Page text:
Low Usage of Social Media
A couple of recent research surveys regarding social media marketing have been circulating and the most disappointing finding is from one small study that clearly states small businesses are still not engaged in social media. How can that be? I have some thoughts, but let’s look at the facts.
The Cold Shoulder
Three hundred and four (304) US small business leaders were surveyed by Hiscox, an online insurance company. A couple of comments about the Hiscox research study. First, a sample of 304 businesses is not truly representative of all small business in the US. Due to the small sample size, it wasn’t sufficient to break out by different type of small business (e.g. retailer, B2B, etc.). Nonetheless, this study’s findings are dismal. Only 12% of businesses described social media marketing as a “must” and a full 50 percent of respondents aren’t using social media at all. Four out of ten actually believe that social media isn’t “necessary” for their business.
Of the thirty-six percent who did report some use of social media:
“We typically don’t see that they see this (social media) as the be-all, end-all,” says Nicole Perrin, Senior Editor with eMarketer, noting that small businesses often lack the resources to execute a social media marketing plan. “They’re still very focused on traditional word of mouth and very used to traditional marketing.”
This is insane. Why? One reason is that while most small business owners do continue to use traditional marketing, few have ever executed their traditional marketing in a way that would really make a difference to their bottom lines. They toss out an ad whenever the media rep thinks to call on them or stop by their store, but that isn’t exactly ‘marketing’. There is no plan or objective behind the advertising. Typically these ads are just pretty photos with a logo slapped on top. So, while they may use traditional media, they don’t get much for their dollars.
Another reason is that social media for business is the best time can buy…which is another way to say these online marketing channels are FREE. No out-of-pocket is required. Most of the small business people I talk to express a very strong desire for ‘more’ business suggesting they have the time on their hands and while they wait for that useless print ad to work they could use that time to learn more about Facebook, Twitter or Linkedin if they wanted to.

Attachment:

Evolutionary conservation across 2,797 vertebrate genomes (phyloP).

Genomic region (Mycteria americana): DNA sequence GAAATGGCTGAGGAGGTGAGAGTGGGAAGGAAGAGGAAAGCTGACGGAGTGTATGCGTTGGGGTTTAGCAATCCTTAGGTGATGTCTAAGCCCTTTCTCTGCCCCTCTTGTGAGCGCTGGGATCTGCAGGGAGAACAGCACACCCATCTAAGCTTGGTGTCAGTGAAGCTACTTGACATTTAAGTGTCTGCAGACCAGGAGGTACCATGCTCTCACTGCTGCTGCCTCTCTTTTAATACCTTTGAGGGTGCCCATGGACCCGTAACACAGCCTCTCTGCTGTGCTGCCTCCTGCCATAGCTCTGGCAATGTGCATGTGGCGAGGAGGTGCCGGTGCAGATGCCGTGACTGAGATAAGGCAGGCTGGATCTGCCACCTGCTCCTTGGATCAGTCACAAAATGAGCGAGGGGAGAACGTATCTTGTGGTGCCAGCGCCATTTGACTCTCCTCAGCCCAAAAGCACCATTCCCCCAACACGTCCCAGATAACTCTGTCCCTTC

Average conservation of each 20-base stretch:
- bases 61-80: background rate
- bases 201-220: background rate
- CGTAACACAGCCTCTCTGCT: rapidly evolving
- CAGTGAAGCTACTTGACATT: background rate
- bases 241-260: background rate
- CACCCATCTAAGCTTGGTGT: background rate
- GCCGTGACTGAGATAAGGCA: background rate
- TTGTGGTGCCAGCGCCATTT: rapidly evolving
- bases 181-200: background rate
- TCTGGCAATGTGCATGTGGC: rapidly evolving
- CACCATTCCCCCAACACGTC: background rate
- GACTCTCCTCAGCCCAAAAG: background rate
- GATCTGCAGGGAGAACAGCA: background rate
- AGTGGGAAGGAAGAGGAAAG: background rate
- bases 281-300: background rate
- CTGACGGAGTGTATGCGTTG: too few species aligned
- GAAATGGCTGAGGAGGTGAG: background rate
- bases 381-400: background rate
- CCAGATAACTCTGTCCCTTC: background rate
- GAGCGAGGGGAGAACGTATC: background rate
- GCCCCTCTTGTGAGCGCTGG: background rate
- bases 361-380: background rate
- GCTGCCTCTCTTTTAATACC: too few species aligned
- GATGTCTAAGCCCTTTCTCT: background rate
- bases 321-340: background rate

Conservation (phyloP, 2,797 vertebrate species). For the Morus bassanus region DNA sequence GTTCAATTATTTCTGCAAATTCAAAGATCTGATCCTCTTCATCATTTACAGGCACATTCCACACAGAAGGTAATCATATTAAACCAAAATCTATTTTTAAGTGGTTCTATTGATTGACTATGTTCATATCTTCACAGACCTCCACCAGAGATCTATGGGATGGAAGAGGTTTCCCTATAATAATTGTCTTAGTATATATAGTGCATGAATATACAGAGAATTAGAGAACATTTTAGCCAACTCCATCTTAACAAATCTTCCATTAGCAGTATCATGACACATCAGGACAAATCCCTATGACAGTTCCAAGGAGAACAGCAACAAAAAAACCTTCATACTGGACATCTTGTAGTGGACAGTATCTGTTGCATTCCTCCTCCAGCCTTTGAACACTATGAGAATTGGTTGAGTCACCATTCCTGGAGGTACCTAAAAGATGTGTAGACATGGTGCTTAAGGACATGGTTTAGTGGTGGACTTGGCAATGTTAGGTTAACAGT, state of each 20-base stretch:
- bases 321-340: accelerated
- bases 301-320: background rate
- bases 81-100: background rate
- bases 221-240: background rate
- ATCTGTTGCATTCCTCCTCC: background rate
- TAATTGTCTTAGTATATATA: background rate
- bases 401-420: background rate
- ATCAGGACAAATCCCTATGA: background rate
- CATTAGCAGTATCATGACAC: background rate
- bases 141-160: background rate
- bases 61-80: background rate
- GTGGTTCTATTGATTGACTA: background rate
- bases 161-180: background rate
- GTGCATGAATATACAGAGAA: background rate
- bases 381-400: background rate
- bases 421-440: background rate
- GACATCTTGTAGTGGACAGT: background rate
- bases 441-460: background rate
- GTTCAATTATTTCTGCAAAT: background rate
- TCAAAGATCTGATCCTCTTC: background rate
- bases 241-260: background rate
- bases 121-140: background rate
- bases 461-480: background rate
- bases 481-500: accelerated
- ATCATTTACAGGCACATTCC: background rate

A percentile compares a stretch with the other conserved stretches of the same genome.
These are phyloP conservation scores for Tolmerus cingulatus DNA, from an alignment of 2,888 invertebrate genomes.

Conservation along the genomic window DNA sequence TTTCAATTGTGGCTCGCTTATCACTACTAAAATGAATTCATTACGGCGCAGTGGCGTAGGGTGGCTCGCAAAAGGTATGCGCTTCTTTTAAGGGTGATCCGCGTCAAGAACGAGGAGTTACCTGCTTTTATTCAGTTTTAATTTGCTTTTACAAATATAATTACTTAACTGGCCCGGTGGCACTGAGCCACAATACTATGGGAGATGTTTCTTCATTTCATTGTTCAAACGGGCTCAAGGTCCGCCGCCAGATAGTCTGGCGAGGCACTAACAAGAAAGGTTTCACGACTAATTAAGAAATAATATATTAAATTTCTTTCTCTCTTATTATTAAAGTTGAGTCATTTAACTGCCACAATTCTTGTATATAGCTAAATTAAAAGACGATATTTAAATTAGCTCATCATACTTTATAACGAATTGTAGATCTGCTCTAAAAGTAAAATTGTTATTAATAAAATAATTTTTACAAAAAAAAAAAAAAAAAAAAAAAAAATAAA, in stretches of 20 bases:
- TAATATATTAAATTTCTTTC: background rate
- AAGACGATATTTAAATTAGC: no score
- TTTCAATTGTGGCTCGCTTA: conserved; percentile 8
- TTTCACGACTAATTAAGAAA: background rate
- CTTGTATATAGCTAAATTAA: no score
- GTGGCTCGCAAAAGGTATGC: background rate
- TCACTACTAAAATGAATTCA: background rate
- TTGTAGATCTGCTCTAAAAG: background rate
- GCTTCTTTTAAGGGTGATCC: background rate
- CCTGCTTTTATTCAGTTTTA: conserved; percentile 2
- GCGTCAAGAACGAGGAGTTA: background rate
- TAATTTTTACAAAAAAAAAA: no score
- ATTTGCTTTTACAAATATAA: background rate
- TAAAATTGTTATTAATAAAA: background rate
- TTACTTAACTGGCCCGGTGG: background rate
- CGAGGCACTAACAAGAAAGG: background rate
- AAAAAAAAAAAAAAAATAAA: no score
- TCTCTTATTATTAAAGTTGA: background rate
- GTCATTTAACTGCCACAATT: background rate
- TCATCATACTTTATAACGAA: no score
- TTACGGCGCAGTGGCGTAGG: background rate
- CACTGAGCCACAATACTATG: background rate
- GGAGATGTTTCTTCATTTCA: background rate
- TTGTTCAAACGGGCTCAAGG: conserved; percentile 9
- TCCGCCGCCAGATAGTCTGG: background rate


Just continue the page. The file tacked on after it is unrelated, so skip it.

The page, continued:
Lastly, I can not believe in 2011 there are still small business owners who hang on to the outdated belief that social media “couldn’t be beneficial to their business“. Who are these people? The CIA? What craziness is this? Don’t these businesses deliver customer service? Don’t they have competitors? Don’t they care about what their current or potential customers think of them? Don’t they understand that social media and the digital foot print that a company creates online is as valuable as their products, if not more?
Cold Hard Facts
Social Media Examiner, one of the premier resources on social media conducts an annual study of the social media industry. Its 2011 Social Media Marketing Industry Report was conducted a little differently. First its study was large enough to evenly breakout B2B and B2C businesses. The total sample was 3342 participants, or about 10 times the size of the Hiscox study. A full third of the sample represented the self-employed, followed by another thirty percent worked for companies with up to 100 employees and almost one out of five worked for business with 100 or more employees.
What also differentiates this research sample from the Hiscox study is that rather than ignore social media, this group has spent the time necessary to learn how and they work it. The results?
- The self-employed and small business owners with 2 or more employees were the most likely group to achieve improved sales as a result of the social media efforts.
- Owners of small businesses (2 to 100 employees) were more likely than others to report greater exposure for their businesses as a result of social media.
- The self-employed and small business owners with 2 or more employees were significantly more likely to benefit from partnerships created through social media channels. Interestingly this happened for both B2B and B2C businesses.
- Small businesses were more likely than other groups to strongly agree that qualified leads were generated .
- The self-employed (59%) and small business owners with 2 or more employees (58%) were more likely than others to see reductions in marketing costs when using social media marketing.
Still not interested in Social Media?
So, as a small business, one who is currently struggling or who wants to see their business grow, are you still disinterested in social media? Are you? Really? Maybe you are the CIA!
Seriously, I know ‘change’ can be difficult. Learning new things isn’t easy and tough economic times tend to make one want to hunker down with worry. But the undeniable fact is that if you want your business to grow, if you want long-term stability in your brick & mortar business, if you’re tired of cold calling and beating your head again the brick wall that comes with generating leads, you have to at least give social media a try. The only way one can fail at social media is not to try.
If you’re willing to give social media a try, email me and I will help you get started. No obligation. Why? Because I can and because if you’re a small business, you need to get into social media. Seriously. I will help you. All you have to do is ask.
- Social Media Marketing & a Zen Mind Set (themarketingbit.com)
- 20 Ways to Leave Your Burn Out (themarketingbit.com)
- Have a Small Marketing Budget? (themarketingbit.com)
- Want to Generate Linkedin Leads? (themarketingbit.com)